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        An evaluation of urine patch simulation methods for nitrous oxide emission measurement
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        An evaluation of urine patch simulation methods for nitrous oxide emission measurement
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Global nitrous oxide (N2O) inventory estimates for pasture systems are refined based on measurements of N2O loss from simulated urine patches. A variety of methods are used for patch simulation but they frequently use a uniform wetted area (UWA), often smaller than a bovine urine patch. However, natural patches follow non-uniform infiltration patterns expanding naturally from a point of deposit with a non-wetted zone of influence. Using 2 litres of urine the UWA method was compared, using a 0·156 m2 collar, with a naturally expanding effective area (NEEA) method, using a 0·462 m2 collar under high (HL) and low (LL) N2O loss conditions. The method chosen affects urine nitrogen (N) loading to the soil. Under HL the UWA method induced a N2O-N loss of 280·6 mg/patch, significantly less than the 434·8 mg/patch loss for the NEEA method, for the same simulated urination. Under LL there was no method effect. Efforts should be made to employ patch simulation methods, which mimic natural deposits and can be achieved, at least in part, by: (a) Using a urine volume and N content similar to that of the animal of interest. (b) Allowing natural infiltration of the chosen urine volume to permit tapering towards the edges. (c) Measuring from the zone of influence in addition to the wetted area, i.e. the patch effective area.


Nitrogen (N) inputs to agricultural soils contribute to production of the greenhouse gas nitrous oxide (N2O) and animal production accounts for an estimated 1·5 million tonnes N2O-N/year (Oenema et al. 2005). In pasture systems, urination by grazing animals causes a mosaic of discrete patches of highly concentrated N loading to soil. Approximately 0·41 of N2O-N emissions from animal production are attributable to urine and dung deposition by grazing animals (Oenema et al. 2005). An increasing number of studies have focused on (a) quantifying N2O-N emissions from urine and (b) assessing urine N2O-N emission mitigation strategies in pasture systems. These studies typically use simulated urine patches (Table 1). Natural urine patches are intrinsically heterogeneous in their within-patch N loading and size. Selbie et al. (2015) summarized the drivers of this variability as urine volume, wind, slope, antecedent soil moisture and soil physical properties. Cattle urine patches were observed to range from 0·16 to 0·49 m2 by Williams & Haynes (1994), to have a mean patch area of 0·353 m2 (Saarijarvi & Virkajarvi 2009) and to expand naturally over time (Williams & Haynes 1994). Dairy cow urine patches (4 year mean 0·37 m2) have also been measured using the zone of grass response as a proxy for the urine wetting front (Moir et al. 2011). Saarijarvi & Virkajarvi (2009) reported that the non-wetted zone of influence extended up to 150 mm from the wetted patch edge. The total area is termed the ‘effective area’ of a urine patch (Selbie et al. 2015). It follows that effective area of the patch would be expected to delineate the zone of increased N2O loss potential associated with a urine deposition.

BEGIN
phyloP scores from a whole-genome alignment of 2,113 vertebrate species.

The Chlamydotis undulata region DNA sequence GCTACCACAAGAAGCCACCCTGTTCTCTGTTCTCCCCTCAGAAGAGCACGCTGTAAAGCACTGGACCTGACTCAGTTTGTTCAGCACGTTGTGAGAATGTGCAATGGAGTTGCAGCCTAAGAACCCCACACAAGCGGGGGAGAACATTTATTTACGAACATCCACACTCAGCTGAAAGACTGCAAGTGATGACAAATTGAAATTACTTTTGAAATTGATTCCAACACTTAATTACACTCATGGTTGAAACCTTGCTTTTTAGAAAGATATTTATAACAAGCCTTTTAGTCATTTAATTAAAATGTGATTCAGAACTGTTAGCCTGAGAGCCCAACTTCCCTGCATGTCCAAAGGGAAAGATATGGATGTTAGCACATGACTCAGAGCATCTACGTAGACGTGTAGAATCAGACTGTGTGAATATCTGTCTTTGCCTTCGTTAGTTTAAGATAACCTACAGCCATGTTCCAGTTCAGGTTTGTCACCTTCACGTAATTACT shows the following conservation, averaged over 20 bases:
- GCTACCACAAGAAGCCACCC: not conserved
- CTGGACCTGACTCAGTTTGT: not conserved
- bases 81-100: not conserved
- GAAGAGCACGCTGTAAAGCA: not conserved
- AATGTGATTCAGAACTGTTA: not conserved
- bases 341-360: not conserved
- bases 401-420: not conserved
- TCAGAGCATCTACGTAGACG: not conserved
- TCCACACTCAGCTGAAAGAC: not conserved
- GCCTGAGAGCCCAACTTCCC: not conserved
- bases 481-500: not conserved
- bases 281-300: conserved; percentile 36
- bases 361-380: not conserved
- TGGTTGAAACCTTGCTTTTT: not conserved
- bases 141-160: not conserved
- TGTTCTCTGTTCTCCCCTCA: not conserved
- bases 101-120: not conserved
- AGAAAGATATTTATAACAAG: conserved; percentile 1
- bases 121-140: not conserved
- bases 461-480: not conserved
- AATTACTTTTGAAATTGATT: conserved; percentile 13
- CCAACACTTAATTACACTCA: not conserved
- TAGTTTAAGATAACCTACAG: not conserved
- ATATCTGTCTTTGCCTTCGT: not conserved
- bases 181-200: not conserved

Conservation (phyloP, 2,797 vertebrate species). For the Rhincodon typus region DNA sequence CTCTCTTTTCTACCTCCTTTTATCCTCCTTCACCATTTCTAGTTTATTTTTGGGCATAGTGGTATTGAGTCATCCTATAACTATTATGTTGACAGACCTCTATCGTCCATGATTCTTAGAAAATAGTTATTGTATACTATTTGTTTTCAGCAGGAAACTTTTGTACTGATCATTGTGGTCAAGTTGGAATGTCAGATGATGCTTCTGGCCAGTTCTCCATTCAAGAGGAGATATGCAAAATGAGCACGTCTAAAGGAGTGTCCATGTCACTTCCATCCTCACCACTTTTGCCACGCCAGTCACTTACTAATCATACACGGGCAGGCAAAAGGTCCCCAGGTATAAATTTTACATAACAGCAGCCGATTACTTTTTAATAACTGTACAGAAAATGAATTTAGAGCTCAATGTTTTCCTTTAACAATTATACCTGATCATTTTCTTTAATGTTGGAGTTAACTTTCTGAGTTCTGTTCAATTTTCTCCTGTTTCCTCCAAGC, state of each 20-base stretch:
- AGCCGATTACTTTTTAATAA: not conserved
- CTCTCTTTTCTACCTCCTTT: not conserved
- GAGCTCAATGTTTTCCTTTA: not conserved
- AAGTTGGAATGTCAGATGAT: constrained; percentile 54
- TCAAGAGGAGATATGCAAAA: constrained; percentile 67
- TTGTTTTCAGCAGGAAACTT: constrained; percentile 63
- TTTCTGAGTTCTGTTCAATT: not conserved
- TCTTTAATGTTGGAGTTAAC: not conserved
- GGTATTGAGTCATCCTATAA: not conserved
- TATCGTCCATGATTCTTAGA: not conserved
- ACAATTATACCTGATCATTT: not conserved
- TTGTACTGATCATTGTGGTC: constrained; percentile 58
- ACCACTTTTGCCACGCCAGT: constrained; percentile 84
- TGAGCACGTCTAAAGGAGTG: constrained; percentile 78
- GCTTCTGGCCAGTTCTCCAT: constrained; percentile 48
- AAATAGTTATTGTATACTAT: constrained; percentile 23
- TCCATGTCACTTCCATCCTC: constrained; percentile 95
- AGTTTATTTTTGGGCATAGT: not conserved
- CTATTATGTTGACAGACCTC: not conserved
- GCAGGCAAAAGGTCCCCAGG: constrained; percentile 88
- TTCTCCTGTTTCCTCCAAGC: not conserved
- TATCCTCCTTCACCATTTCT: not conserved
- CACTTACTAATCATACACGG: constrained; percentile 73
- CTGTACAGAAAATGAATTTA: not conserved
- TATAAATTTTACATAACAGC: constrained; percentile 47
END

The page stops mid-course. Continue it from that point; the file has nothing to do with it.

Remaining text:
Table 1. A selection of studies using urine patch simulation for nitrous oxide loss measurement

Values in italics are calculated from information provided in papers.

There is considerable variability in methods used to simulate urine patches for N2O loss estimation (Table 1). The two most common methods are to uniformly apply urine to either (a) a defined area larger than the footprint of the N2O measurement collar and subsequently install the collar or (b) install the collar prior to application to constrain urine (Table 1). These methods, though practical, do not perfectly simulate a naturally occurring urine patch for a number of reasons. Firstly, they create a uniformly wetted area. Secondly, when constrained by a collar, urine infiltration along the horizontal plain in the surface soil, the most active zone of denitrification (Luo et al. 1998), is restricted. Thirdly, the constraint interferes with the pattern of urine interaction with soil. Fourthly, there are discrepancies between the average footprints of naturally deposited urine patches and the collars used to simulate them (Table 1). In recent work, Rochette et al. (2014) took an alternative approach by simulating a urine patch with a wetted area, which was 0·33 of the N2O measurement collar area, thus ensuring the zone of influence was accounted for.

The objective of the current work was to summarize patch simulation approaches in the literature and to evaluate the hypothesis that N2O loss induced by a simulated dairy cow urination would be affected by patch simulation and measurement approach. The typical ‘uniform wetted area’ (UWA) method, which artificially limits horizontal movement of urine, is compared with a ‘natural expanding effective area’ (NEEA) method using a collar large enough to allow natural infiltration of urine.